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March 29, 2013

MPH Student Interviews Global Health Leader

Global Health Week had an early and memorable jump-start for Sasraku Amanor-Boadu when he interviewed Nils Daulaire, MD, MPH ’78, in advance of a keynote speech here by the Assistant Secretary for Global Affairs to mark Global Health Day on April 3.

“It was a great opportunity and a real privilege to meet Dr. Daulaire, and ask him questions which interest me as a student, and as a human being,” says Amanor-Boadu, vice president of the African Public Health Network, a Bloomberg School student group.

What impresses him most about Daulaire, he adds, are the decades he spent in the field: “He’s been everywhere, concentrating on pediatrics and maternal health, tackling areas of great need.”

A native of Ghana, Amanor-Boadu is a physician whose medical training took place in Nigeria. When he finishes up an MPH concentration in Social and Behavioral Sciences in Public Health, he plans to pursue further training in the mental health field with a residency in psychiatry.

“I’m passionate about mental health,” he says. “My favorite [MPH] course has been Psychiatric Issues in Developing Countries.”

Here are highlights of the discussion between Amanor-Boadu and Daulaire:

What intervention do you think will yield the greatest health improvement in Africa?

Ultimately, health development in Africa will rest on the shoulders of Africans themselves. Those of us who seek to help must do so by working with and through African health providers—in training, partnering with, and supporting paraprofessionals, community health workers, nurses and doctors, and assuring that they have the needed skills and the necessary institutional support to manage their enormous challenges.

What are the potential constraints in implementing this intervention, and how would you overcome them?

The potential downside of efforts aimed at improving health service capacity is that we will focus too much on the top of the pyramid—the physicians and specialists—and not enough on the vital base of the health service pyramid—those health workers from and closest to their communities. We will need to focus on assuring that these are the people with the necessary skills and training, and that they are part of a system aimed relentlessly at having the greatest possible impact on the largest numbers of people.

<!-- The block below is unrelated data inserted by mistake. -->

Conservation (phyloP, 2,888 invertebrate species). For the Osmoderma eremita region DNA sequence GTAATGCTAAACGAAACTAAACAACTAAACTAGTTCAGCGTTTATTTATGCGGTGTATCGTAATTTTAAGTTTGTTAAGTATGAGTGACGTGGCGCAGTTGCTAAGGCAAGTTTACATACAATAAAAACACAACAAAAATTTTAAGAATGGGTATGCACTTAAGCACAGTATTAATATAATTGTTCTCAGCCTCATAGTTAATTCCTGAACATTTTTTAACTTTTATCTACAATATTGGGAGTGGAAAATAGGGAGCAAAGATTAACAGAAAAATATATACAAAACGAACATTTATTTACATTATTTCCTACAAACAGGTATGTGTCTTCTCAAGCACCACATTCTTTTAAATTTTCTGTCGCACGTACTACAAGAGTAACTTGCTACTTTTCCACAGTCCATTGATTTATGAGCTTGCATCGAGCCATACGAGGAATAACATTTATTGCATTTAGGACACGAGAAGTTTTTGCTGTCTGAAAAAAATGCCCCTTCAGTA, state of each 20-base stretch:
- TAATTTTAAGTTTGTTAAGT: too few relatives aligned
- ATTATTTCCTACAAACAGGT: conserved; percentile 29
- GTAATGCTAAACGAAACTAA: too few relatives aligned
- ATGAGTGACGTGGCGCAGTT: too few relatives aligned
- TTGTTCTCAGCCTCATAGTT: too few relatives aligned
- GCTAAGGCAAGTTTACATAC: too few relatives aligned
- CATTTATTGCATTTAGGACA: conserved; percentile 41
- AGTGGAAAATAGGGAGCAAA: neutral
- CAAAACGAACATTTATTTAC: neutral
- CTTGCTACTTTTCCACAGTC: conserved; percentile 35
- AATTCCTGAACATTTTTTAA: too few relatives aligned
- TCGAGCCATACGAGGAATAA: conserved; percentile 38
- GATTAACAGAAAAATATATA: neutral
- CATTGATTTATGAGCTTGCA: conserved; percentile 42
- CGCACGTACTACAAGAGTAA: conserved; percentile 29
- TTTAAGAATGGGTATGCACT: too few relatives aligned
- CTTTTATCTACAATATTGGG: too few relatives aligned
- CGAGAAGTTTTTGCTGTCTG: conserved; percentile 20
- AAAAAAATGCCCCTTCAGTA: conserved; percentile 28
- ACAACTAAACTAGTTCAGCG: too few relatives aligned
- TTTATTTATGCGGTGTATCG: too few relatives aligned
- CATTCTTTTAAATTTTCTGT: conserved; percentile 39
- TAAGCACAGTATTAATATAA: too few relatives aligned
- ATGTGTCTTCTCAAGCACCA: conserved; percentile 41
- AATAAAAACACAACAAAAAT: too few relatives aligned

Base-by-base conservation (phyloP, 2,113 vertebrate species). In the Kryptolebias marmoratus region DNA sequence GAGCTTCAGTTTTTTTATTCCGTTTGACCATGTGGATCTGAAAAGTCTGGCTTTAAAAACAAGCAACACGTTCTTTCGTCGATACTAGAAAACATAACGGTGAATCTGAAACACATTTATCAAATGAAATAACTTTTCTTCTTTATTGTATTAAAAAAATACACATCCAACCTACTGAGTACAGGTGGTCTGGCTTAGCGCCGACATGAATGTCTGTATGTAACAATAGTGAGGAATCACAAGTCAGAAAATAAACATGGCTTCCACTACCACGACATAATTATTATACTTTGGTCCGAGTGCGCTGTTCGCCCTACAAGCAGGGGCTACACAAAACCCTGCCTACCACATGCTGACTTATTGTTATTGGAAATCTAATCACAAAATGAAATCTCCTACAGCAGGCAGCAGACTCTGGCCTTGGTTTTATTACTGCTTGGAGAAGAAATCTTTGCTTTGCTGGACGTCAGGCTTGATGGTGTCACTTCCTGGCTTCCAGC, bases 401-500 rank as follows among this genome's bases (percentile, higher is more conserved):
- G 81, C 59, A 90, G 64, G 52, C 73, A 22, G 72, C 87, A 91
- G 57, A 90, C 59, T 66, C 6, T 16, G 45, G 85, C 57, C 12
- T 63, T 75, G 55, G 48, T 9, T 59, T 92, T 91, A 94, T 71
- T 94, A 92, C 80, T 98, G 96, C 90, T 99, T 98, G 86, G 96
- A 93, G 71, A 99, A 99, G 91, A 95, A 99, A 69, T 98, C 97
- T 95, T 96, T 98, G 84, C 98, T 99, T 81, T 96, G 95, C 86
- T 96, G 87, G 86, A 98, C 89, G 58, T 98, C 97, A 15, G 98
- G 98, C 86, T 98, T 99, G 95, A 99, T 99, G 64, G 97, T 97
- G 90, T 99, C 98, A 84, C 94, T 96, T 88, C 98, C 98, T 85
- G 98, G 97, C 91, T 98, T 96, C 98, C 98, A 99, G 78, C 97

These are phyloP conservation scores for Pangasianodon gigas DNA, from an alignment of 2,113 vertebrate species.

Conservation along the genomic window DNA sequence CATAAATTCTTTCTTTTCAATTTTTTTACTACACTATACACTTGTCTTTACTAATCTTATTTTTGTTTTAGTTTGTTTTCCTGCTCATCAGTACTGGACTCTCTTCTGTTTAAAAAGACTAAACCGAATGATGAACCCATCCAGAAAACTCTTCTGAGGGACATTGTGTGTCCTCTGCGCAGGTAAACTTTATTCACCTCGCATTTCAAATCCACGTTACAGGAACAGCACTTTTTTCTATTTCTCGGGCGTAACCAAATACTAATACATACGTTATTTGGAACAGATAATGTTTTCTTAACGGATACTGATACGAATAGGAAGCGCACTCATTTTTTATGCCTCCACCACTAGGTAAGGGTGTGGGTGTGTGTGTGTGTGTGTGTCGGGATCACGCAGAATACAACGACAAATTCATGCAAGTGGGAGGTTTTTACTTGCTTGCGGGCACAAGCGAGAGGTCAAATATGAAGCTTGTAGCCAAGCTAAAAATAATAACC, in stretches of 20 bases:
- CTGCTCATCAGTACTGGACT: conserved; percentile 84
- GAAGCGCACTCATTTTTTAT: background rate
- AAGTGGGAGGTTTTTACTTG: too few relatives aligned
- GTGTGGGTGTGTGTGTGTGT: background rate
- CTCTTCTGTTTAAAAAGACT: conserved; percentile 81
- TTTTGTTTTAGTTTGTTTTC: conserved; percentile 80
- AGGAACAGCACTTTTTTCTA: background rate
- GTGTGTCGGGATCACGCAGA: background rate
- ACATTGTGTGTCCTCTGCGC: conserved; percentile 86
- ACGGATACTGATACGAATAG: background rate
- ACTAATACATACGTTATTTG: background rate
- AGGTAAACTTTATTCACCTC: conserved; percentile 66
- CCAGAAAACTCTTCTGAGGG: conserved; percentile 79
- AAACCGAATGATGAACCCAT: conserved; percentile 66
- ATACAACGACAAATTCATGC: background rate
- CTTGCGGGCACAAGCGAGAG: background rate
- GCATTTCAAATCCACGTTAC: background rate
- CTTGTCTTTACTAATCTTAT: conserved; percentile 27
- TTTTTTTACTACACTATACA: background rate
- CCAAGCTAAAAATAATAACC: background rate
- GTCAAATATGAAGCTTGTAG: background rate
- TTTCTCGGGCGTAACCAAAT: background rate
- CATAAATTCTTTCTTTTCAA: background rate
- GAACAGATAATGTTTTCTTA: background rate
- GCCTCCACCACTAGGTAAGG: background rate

Given the huge socioeconomic burden of treating mental health disorders, what is your take on this from a global health perspective?

You correctly highlight the enormous burden of mental health issues on people living in conditions of poverty around the world. We need to focus first on those conditions—like uncomplicated depression—that are amenable to relatively straightforward treatment at low cost. As their societies become more affluent, countries will then be able to build more holistic and robust mental health programs.

On a more personal note, which of your experiences would you consider closest to your heart?

My five years spent in Nepal, and decade spent working with programs there, remain deeply embedded in my heart. The people, the culture, the challenges, and the rewards of working there are among the high points of my career in global health.

What key pieces of advice do you consider to be the most important for future public health professionals?

My best advice to emerging professionals in this discipline is to get out to the field as early as possible, spend significant time—years, not merely months—working through a set of challenges and getting to understand the constraints our host country colleagues must deal with every day, and then try to modify the drivers of those constraints, be they political, social or technical.